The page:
Texas Tornadoes Kill 6: Are More Coming?
On Wednesday night, tornadoes ripped through north Texas as part of a weather system that killed at least six and injured more than 100 others. At least 10 tornadoes touched down in the area overnight, beginning with a storm in a Habitat for Humanity community in the Granbury area. Most of the 120 homes in the neighborhood were destroyed.
The damage in the area is very extensive, with over 200,000 homes out of power and seven people missing. However, the damage could have been much worse if officials hadn’t used the Code Red emergency alert system to warn citizens with sirens of the impending tornadoes.
Tornadoes are formed as an extreme result of a large thunderstorm known as a supercell, where warm and cold air combine. A supercell thunderstorm is a severe weather system and can last much longer than a normal thunderstorm. The cold air temperature begins to drop as the warm air temperature rises, and the warm air twists to form a funnel cloud. Warning signs for a tornado formation include the funnel cloud itself and the deep green color in the sky that appears during formation.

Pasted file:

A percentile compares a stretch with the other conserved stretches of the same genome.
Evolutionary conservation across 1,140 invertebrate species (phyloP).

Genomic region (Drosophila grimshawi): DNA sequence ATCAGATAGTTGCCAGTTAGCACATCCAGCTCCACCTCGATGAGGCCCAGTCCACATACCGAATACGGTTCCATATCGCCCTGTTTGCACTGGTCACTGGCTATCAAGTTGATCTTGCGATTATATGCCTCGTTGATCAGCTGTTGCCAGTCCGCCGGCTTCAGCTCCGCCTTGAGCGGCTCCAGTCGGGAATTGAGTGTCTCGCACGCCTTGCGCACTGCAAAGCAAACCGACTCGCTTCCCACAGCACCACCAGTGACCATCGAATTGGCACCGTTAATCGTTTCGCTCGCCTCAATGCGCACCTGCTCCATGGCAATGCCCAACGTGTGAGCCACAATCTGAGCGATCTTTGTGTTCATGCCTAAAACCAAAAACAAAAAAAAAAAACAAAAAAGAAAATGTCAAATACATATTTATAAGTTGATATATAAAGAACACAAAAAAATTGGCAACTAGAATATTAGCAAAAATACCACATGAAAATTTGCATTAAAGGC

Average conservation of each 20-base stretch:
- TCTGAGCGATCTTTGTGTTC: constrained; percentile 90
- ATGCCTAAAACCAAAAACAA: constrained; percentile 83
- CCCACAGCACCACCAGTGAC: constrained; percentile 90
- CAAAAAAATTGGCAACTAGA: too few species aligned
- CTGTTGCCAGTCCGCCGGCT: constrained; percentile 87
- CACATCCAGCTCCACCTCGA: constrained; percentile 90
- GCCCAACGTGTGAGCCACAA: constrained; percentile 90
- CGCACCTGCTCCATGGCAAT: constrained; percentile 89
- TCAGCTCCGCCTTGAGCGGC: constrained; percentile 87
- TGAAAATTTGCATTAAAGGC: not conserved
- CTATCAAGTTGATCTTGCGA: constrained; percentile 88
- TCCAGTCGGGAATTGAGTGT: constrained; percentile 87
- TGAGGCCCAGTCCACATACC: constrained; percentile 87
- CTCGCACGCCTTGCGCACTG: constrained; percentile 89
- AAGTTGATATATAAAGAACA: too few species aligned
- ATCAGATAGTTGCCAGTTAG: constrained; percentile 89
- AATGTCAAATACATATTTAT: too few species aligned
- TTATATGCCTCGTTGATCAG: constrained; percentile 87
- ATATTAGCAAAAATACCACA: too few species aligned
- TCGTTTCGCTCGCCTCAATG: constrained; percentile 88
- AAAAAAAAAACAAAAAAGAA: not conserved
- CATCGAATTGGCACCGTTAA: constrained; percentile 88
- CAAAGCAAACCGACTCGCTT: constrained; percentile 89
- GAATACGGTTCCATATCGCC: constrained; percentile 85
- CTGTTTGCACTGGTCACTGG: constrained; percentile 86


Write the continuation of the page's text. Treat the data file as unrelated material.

Most tornadoes form in May, but the more severe ones form earlier on in April. However, the further north in the U.S. that you go, the later the peak tornado season is, because it takes longer for those areas to warm up.
Tornadoes are most common in the Central United States, where the flat land allows the cold, dry air from the North to meet the warm, moist tropical air from the Gulf of Mexico, making the perfect breeding ground for these storms. However, tornadoes most frequently form in an area known as “Tornado Alley,” an area that spans from southern Nebraska, through Kansas and Oklahoma, to northern Texas, where this latest series of tornadoes occurred.
However, even with all of these factors making northern Texas an area extremely prone to tornadic activity, the National Weather Service did not predict any tornadoes for Wednesday night, instead issuing a severe thunderstorm warning with a warning for hail that could grow to the size of golf balls. The reasoning for this was that the NWS believed it would be “too cool” for tornadoes to form. It was only until later in the evening, when a trough of low pressure strengthened in the late afternoon and moved further South than expected, that the NWS predictions changed.
The location of northern Texas within Tornado Alley also leaves open the possibility of another tornado, or several tornadoes, occurring within the area over the course of the month. It’s important that if you, or your loved ones, are in at-risk areas for tornadic activity, to stay safe and stay informed during this time.